It has been suggested here recently that local authorities who are uneasy about a family who claim to be home educating, might issue a School Attendance Order or SAO for short. The first stage in this process is sending the parents a letter fifteen days before the issuing of an SAO. This is what the law says;
'If it appears to a local education authority that a child of compulsory
school age in their area is not receiving suitable education, either by
regular attendance at school or otherwise, they shall serve a notice in
writing on the parent requiring him to satisfy them within the period
specified in the notice that the child is receiving such education.'
In theory, having sent such a letter and not having had a satisfactory reply, the way is open for the local authority to issue the SAO. This will name a school to which the parents must send their child and if they fail to do so then the local authority can prosecute the parents for their child's non-attendance. In practice, this procedure is hardly ever used. Some home educators argue that because local authorities already possess this power and don't use it, then they do not yet need any new legal powers.
So what is the problem with School Attendance Orders? The problem is of course that before they even begin this process, it must appear to the local authority that, 'a child of compulsory school age in their area is not receiving suitable education, either by regular attendance at school or otherwise'. If the local authority hear of a child who is not at school, it can hardly appear to them that he is not receiving a suitable education. It would be foolish and wrong of them to assume that an education at home is less suitable for a child than one at school. They need a little more evidence than that to start legal action and quite rightly.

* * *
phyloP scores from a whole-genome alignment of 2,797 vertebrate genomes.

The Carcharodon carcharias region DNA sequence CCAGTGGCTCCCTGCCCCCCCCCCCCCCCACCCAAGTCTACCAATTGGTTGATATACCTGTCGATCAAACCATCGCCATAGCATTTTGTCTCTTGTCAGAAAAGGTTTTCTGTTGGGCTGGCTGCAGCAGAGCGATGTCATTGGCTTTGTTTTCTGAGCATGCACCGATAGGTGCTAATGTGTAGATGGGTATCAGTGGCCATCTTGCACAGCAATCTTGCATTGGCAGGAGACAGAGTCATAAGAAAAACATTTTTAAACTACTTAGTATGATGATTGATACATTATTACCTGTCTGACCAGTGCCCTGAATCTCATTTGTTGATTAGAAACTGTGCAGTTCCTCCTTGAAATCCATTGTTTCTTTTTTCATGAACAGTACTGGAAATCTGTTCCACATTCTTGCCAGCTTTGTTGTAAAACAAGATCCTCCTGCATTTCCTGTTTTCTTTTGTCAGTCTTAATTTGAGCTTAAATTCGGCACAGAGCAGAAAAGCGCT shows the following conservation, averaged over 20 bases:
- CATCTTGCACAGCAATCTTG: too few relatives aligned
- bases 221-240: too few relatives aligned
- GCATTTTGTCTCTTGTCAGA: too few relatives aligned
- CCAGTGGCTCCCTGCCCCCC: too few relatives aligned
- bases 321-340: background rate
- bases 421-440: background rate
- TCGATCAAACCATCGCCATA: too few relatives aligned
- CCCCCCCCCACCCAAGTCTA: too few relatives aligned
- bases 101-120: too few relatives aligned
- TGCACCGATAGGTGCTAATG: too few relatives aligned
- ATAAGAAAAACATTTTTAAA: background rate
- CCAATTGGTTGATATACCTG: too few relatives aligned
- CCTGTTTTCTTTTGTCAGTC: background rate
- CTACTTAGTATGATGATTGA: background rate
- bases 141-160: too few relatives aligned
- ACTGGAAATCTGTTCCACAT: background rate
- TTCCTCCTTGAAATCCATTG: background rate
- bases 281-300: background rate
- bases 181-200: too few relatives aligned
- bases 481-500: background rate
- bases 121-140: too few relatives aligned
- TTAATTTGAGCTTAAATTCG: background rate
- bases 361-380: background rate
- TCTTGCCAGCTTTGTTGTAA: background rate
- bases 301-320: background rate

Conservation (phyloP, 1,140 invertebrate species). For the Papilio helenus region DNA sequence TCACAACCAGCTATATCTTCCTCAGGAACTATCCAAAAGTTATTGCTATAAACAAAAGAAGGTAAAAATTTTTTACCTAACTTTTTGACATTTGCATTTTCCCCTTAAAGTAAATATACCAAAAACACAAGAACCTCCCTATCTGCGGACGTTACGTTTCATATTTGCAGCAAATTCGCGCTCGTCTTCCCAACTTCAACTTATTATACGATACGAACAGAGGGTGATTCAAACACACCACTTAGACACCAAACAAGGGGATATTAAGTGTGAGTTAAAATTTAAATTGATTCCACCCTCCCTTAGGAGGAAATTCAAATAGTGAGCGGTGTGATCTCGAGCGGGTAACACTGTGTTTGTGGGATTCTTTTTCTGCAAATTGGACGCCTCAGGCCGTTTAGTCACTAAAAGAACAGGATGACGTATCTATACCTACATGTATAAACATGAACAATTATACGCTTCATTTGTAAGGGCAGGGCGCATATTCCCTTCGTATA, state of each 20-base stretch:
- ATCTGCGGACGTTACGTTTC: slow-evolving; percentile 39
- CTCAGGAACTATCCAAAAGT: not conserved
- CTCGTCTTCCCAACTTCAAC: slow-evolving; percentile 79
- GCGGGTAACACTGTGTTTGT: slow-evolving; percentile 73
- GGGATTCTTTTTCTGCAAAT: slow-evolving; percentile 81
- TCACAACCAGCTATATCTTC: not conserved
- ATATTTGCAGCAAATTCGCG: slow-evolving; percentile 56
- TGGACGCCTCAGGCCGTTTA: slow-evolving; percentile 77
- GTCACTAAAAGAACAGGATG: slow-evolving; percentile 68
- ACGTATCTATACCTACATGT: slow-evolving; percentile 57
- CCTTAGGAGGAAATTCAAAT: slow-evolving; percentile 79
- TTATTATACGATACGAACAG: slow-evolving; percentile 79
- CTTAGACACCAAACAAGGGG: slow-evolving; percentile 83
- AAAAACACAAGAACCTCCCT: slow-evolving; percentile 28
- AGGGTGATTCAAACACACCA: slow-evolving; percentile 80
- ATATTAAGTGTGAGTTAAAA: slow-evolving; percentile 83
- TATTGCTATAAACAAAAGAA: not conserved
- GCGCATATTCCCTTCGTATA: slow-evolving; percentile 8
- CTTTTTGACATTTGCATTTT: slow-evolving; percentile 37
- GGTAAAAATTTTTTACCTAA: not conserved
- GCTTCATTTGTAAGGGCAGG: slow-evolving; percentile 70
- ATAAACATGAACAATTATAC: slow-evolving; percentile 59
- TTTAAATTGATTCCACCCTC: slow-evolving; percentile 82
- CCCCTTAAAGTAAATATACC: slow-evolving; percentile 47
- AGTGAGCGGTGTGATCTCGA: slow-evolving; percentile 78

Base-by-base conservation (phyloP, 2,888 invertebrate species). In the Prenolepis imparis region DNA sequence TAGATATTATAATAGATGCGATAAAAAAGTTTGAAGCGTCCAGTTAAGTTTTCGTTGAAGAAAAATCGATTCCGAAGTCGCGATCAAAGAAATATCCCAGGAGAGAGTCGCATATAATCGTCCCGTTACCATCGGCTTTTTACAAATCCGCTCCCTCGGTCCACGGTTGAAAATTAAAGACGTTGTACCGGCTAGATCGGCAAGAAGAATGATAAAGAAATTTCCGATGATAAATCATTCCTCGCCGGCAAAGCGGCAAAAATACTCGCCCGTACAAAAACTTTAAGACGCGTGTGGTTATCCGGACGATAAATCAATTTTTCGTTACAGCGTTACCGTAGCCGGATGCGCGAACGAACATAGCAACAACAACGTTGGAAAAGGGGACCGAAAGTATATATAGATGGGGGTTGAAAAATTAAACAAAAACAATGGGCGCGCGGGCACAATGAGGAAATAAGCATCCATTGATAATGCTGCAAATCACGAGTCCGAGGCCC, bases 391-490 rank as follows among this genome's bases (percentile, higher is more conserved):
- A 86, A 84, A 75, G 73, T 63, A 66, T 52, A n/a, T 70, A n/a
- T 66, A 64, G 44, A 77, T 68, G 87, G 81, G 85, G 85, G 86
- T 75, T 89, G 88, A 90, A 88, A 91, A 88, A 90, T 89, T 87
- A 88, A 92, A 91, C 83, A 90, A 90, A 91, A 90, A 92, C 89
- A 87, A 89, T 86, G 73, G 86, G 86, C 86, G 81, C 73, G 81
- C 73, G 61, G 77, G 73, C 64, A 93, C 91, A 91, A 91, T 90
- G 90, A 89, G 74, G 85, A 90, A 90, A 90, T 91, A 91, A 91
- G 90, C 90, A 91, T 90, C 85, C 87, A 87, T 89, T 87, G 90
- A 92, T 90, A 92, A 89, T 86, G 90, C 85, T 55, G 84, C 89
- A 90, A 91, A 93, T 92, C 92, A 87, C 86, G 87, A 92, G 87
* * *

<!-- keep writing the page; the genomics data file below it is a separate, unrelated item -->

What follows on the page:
How are the local authority to gather evidence so that they can believe that a home educated child is not in receipt of a suitable education? Or for that matter, if they suspect that there is a welfare or safeguarding problem? They can write to the family asking for information of course. This actually happened to one of the parents who regularly comments here. His local authority went so far in the Summer of 2004 as to serve him a notice requiring him to satisfy them as to the education his son was receiving. He did not comply and six years later the authority has taken no action. The problem is that while it is quite easy to issue an SAO, enforcing it in court is another matter entirely. Some parents are bloody minded and refuse to provide any information at all to their local authority. This does not mean that their children are not being educated. Take them to court and they may well provide all the evidence needed to convince the magistrate. The crux of the matter is that the education being given to the child must look OK from the point of view of a reasonable person, not from the perspective of a local authority officer.
There is no power to enter a home and gather evidence, no right to speak to the child to ascertain her wishes. A local authority can be uneasy about a family, but short of issuing a School Attendance Order and then prosecuting the parents, there is little that they can actually do. Magistrates are often more easy to persuade than local authorities. The family will smarten themselves up, perhaps get a solicitor and the local authority cannot simply claim in court that they have a suspicion that things are not right. This is after all a court which deals in hard evidence, not vague suspicions.
The result is that there are plenty of families who are keeping their children at home, about whom local authorities are uneasy. They cannot get any firm evidence to back up their suspicions, there is little point even in getting a social worker to call round, because without hard evidence she will not be allowed to enter the house against the wishes of the family. This is of course how vulnerable children slip through the net and it was one of the reasons why there was an attempt to change the law.